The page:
Polarity refers to the current flow direction in the welding circuit. Since many TIG welders can also be used as stick welders, they usually come equipped with three settings: DC positive, DC negative, and AC.
- DC positive: This puts most of the heat into your tungsten instead of your workpiece and can cause it to overheat and contaminate your material. This is used for stick welding and is seldom used for the TIG process.
- DC negative: This is the most common setting used for TIG welding. This flows heat from your torch into your workpiece.
- AC: AC, or alternating current, means the setting switches from positive to negative. This setting is used when welding aluminum or magnesium to prevent the oxides from returning once the oxygen in the atmosphere hits your material.
Automatic and Manual Balance Control
Balance control adjusts the time your machine spends on each current (positive or negative). In some machines, a feature called auto-balance is included, which automatically sets the balance for you. In many other machines, this process needs to be done manually. As a beginner, looking for a machine with auto balance enabled (like the Lincoln Square Wave) will help you tremendously.
More About Current
The amperage flowing through your machine to the welding circuit directly relates to the heat input. A higher current means a hotter input and vice versa. You can calculate the amperage you need manually or by using a calculator, which also gives you other important information such as tungsten size, gas flow rate, and more.
Having a higher current than necessary for the material can minimize the heat the material gets exposed to. On the other hand, having a lower current than recommended can increase the heat on your workpiece. Increasing the current requires you to work faster, while decreasing the current allows you to work at a slower pace.
The Foot Pedal
Many TIG machines come with a foot pedal equipped to control your current mid-weld. The foot pedal gives you control of your amperage while working and can give you better precision and, eventually, a higher quality of the weld.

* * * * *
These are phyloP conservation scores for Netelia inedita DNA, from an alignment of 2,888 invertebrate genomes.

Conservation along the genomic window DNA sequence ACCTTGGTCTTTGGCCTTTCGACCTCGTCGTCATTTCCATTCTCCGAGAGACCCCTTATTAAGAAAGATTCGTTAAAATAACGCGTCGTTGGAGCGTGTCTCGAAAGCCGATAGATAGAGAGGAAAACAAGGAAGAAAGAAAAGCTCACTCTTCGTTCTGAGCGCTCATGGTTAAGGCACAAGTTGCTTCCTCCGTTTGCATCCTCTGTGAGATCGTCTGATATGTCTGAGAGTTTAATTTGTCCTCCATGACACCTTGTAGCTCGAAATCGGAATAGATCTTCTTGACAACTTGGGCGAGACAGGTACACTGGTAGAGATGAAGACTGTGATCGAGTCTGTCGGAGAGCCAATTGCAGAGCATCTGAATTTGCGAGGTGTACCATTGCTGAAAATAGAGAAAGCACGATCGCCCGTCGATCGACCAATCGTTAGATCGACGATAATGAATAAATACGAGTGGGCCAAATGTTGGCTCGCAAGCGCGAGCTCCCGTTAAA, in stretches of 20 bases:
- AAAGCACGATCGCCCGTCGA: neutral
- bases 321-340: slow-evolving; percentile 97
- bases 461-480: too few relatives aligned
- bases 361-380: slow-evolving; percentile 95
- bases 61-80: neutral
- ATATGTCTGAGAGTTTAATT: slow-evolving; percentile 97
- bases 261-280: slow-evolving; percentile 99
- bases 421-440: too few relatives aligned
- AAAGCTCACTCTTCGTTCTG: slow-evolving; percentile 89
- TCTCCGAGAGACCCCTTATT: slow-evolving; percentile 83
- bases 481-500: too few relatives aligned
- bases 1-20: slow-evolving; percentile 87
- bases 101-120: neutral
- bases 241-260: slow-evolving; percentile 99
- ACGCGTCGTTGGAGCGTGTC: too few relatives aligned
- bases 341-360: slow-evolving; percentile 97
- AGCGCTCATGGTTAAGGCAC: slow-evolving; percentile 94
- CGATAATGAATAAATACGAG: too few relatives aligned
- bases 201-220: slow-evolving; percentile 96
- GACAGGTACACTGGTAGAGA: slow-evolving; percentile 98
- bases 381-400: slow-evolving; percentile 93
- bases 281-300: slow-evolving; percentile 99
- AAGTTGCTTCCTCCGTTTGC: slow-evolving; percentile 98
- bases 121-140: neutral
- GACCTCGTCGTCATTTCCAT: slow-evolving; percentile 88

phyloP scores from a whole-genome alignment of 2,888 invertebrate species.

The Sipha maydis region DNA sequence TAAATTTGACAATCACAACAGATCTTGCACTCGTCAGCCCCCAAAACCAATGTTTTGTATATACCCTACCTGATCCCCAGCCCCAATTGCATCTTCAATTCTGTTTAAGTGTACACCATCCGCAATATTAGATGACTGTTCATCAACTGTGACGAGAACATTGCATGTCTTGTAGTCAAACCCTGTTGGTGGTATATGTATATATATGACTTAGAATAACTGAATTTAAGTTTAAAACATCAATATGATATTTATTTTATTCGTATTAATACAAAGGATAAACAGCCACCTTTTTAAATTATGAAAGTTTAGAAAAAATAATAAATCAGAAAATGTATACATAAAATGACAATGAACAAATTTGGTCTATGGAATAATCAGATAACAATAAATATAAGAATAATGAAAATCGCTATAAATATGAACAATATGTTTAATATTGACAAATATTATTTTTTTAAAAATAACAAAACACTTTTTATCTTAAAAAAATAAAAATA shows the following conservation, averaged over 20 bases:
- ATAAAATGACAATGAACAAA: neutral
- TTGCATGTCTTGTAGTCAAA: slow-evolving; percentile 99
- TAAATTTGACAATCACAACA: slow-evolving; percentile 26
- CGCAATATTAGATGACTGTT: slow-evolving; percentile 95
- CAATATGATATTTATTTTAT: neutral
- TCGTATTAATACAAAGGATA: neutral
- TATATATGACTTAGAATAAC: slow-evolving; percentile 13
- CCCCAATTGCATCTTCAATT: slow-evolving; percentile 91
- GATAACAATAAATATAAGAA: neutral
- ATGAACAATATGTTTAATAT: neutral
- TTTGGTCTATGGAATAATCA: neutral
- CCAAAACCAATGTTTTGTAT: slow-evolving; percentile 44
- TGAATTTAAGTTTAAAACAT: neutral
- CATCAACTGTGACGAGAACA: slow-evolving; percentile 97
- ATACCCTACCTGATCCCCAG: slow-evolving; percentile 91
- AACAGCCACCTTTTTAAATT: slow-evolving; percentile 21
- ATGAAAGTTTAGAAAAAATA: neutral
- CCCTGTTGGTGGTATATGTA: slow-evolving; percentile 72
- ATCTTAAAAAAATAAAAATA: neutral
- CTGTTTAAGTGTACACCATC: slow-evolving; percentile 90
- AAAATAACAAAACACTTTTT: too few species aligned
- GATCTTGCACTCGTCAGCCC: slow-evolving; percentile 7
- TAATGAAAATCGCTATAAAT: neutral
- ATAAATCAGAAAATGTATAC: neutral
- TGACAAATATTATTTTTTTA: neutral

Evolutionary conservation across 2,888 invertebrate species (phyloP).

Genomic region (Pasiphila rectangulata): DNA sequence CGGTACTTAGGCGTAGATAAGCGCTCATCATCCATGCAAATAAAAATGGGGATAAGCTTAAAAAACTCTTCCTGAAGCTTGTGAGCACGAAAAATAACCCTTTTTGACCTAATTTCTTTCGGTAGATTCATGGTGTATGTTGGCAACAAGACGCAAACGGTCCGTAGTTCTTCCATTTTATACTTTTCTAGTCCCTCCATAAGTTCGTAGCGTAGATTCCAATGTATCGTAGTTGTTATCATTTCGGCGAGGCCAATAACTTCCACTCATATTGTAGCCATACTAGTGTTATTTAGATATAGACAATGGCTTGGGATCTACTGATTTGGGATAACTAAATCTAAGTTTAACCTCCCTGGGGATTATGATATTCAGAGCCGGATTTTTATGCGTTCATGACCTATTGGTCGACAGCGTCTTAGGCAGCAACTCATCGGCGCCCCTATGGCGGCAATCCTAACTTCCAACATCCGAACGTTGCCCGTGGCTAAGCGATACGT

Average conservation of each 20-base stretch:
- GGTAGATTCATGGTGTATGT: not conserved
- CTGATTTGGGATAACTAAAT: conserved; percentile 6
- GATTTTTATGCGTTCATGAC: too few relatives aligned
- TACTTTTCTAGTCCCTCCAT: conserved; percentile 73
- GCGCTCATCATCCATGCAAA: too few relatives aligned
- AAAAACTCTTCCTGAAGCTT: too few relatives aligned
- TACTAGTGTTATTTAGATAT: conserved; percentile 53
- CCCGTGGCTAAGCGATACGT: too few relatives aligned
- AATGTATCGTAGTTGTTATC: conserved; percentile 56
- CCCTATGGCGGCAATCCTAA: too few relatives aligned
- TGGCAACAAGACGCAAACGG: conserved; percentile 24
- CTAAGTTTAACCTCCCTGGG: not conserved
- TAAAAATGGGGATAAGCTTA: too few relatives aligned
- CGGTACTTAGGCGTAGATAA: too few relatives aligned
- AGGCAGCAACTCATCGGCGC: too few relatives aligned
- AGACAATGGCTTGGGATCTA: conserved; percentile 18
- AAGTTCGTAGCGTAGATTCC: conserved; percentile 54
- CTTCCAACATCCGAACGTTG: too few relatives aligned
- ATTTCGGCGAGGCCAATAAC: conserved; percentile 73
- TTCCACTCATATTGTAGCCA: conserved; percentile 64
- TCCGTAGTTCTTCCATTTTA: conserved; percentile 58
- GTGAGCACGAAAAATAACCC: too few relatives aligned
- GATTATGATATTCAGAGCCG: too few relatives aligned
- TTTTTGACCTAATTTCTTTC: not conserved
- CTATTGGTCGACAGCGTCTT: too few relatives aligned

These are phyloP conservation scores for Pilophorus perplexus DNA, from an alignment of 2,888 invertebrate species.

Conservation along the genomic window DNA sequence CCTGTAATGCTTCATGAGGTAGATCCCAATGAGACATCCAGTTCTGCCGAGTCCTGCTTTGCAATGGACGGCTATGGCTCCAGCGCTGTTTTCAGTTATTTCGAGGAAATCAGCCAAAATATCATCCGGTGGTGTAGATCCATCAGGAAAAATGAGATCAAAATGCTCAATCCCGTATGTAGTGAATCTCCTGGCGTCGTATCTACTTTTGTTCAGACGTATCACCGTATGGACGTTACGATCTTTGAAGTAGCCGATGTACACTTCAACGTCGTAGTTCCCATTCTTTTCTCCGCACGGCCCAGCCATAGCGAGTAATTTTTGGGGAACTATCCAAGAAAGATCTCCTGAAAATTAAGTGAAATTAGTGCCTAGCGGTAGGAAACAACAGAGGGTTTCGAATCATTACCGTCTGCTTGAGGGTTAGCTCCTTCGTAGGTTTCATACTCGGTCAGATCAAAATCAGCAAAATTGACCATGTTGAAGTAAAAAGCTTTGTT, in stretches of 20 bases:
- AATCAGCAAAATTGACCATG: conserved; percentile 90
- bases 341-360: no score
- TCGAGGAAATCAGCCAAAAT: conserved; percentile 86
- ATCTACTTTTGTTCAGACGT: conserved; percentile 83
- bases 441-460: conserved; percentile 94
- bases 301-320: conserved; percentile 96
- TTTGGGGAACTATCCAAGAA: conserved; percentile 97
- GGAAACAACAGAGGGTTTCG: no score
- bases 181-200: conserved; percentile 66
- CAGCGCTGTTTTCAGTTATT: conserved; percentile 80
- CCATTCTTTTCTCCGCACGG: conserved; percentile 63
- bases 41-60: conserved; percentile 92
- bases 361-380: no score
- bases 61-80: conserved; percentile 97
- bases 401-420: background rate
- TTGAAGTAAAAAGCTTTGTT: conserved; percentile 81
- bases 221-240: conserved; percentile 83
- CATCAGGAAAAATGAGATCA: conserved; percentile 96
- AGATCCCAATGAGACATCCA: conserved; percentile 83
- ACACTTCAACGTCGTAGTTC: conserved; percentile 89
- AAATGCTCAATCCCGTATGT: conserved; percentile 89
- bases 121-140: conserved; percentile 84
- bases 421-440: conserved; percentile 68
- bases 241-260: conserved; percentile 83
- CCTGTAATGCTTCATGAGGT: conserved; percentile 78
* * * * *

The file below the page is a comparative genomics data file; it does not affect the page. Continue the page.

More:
As you begin welding your workpiece and after you’ve set your maximum amperage output, your foot should have consistent pressure on the foot pedal. Increasing or decreasing this pressure adds and reduces heat. Most professionals pulse the foot pedal depending on the parts of the weld that need more heat applied.
Learning how to use the foot pedal properly may take some getting used to at the start but can only help you as you go further along in your welding journey.
How to Set Up a TIG Welder for Aluminum
Welding aluminum is a challenging yet rewarding process. Aluminum requires much more heat to melt than other metals, and so your welder must be set up with a higher maximum amperage than usual.
Aluminum welding can be done on both a DC and AC. However, the DC process is much harder to master, although it penetrates deeper into the metal. For the majority of aluminum welding, the AC setting is preferred.
Use an electrode from pure tungsten or zirconiated tungsten: these electrodes will naturally ball at the tip during the welding process. Don’t use a 2% thoriated tungsten electrode, which will develop irregularities during the process and eventually give an unstable arc.
TIG welding on any material also requires a filler rod to be fed by hand to the molten weld pool. Your workpiece’s material, thickness, and other factors all contribute to the type of filler rod you should use. Online charts can help you pick the appropriate rod for aluminum welding.
How To Set Up a TIG Welder for Mild Steel
Mild steel is carbon steel with very low amounts of carbon. Often called “low carbon steel,” it typically contains around 0.04%-0.30% carbon content. It is often the material beginners use to learn TIG welding as it is easier to weld compared to other metals and it is relatively inexpensive to purchase.
Unlike aluminum, mild steel and any sort of steel material use the DC negative setting. This will produce a smoother output because of a more stable arc, which also helps to prevent spatter.
A 2% thoriated tungsten electrode is suited for welding any steel product. While these don’t work well with aluminum, they are the most frequently used electrodes today, lasting longer than a pure tungsten electrode.
Finally, as with any TIG welding process, your filler rod will have to be placed manually into the molten puddle. The common filler rods used in welding mild steel are the E60XX line and E70XX line, but for welding thinner sheets, often, the filler material isn’t needed.
When doing your research on how to set up a TIG welder, first look at the type of machine you have and the material you’ll be welding. These are the two main factors that will dictate the settings of your welder. If you need more information, the internet is always there to help you set up your machine.
Remember that purchasing the right components and having the optimal settings will go a long way in giving you a beautiful, clean-looking finished product. Don’t skimp on your research and materials, and you’ll be on your way to a professional welding career in no time!